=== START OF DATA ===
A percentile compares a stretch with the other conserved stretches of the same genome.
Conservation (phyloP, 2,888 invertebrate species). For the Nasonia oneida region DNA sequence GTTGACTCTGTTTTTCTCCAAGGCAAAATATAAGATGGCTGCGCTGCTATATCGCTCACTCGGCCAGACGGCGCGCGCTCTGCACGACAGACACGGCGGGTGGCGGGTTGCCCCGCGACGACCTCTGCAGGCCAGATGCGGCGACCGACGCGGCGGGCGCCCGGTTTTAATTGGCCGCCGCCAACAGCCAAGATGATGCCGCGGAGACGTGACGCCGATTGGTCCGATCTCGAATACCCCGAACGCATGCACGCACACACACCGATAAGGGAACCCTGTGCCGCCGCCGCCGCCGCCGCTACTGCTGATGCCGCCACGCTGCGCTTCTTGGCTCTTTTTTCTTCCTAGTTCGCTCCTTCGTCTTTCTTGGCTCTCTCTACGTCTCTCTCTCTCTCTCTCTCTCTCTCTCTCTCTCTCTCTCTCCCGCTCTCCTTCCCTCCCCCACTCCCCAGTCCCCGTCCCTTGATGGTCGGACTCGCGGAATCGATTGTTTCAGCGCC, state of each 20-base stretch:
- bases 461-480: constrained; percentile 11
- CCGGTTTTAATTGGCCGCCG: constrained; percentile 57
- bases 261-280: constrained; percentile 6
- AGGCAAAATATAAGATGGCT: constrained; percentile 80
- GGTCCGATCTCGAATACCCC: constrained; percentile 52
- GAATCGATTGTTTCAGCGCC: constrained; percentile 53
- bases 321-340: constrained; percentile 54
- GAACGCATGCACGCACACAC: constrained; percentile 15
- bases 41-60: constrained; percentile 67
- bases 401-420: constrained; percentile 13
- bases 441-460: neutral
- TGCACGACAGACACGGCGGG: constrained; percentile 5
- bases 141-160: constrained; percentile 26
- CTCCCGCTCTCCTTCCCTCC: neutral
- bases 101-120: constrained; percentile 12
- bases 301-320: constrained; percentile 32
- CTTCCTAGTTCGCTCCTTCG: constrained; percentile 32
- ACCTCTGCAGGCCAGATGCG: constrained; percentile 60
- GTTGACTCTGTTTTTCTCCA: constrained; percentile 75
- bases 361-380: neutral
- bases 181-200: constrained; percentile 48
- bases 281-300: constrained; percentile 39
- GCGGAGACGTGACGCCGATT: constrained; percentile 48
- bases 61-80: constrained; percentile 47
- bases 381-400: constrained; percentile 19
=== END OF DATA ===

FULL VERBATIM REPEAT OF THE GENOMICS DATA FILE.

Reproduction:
A percentile compares a stretch with the other conserved stretches of the same genome.
Conservation (phyloP, 2,888 invertebrate species). For the Nasonia oneida region DNA sequence GTTGACTCTGTTTTTCTCCAAGGCAAAATATAAGATGGCTGCGCTGCTATATCGCTCACTCGGCCAGACGGCGCGCGCTCTGCACGACAGACACGGCGGGTGGCGGGTTGCCCCGCGACGACCTCTGCAGGCCAGATGCGGCGACCGACGCGGCGGGCGCCCGGTTTTAATTGGCCGCCGCCAACAGCCAAGATGATGCCGCGGAGACGTGACGCCGATTGGTCCGATCTCGAATACCCCGAACGCATGCACGCACACACACCGATAAGGGAACCCTGTGCCGCCGCCGCCGCCGCCGCTACTGCTGATGCCGCCACGCTGCGCTTCTTGGCTCTTTTTTCTTCCTAGTTCGCTCCTTCGTCTTTCTTGGCTCTCTCTACGTCTCTCTCTCTCTCTCTCTCTCTCTCTCTCTCTCTCTCTCTCCCGCTCTCCTTCCCTCCCCCACTCCCCAGTCCCCGTCCCTTGATGGTCGGACTCGCGGAATCGATTGTTTCAGCGCC, state of each 20-base stretch:
- bases 461-480: constrained; percentile 11
- CCGGTTTTAATTGGCCGCCG: constrained; percentile 57
- bases 261-280: constrained; percentile 6
- AGGCAAAATATAAGATGGCT: constrained; percentile 80
- GGTCCGATCTCGAATACCCC: constrained; percentile 52
- GAATCGATTGTTTCAGCGCC: constrained; percentile 53
- bases 321-340: constrained; percentile 54
- GAACGCATGCACGCACACAC: constrained; percentile 15
- bases 41-60: constrained; percentile 67
- bases 401-420: constrained; percentile 13
- bases 441-460: neutral
- TGCACGACAGACACGGCGGG: constrained; percentile 5
- bases 141-160: constrained; percentile 26
- CTCCCGCTCTCCTTCCCTCC: neutral
- bases 101-120: constrained; percentile 12
- bases 301-320: constrained; percentile 32
- CTTCCTAGTTCGCTCCTTCG: constrained; percentile 32
- ACCTCTGCAGGCCAGATGCG: constrained; percentile 60
- GTTGACTCTGTTTTTCTCCA: constrained; percentile 75
- bases 361-380: neutral
- bases 181-200: constrained; percentile 48
- bases 281-300: constrained; percentile 39
- GCGGAGACGTGACGCCGATT: constrained; percentile 48
- bases 61-80: constrained; percentile 47
- bases 381-400: constrained; percentile 19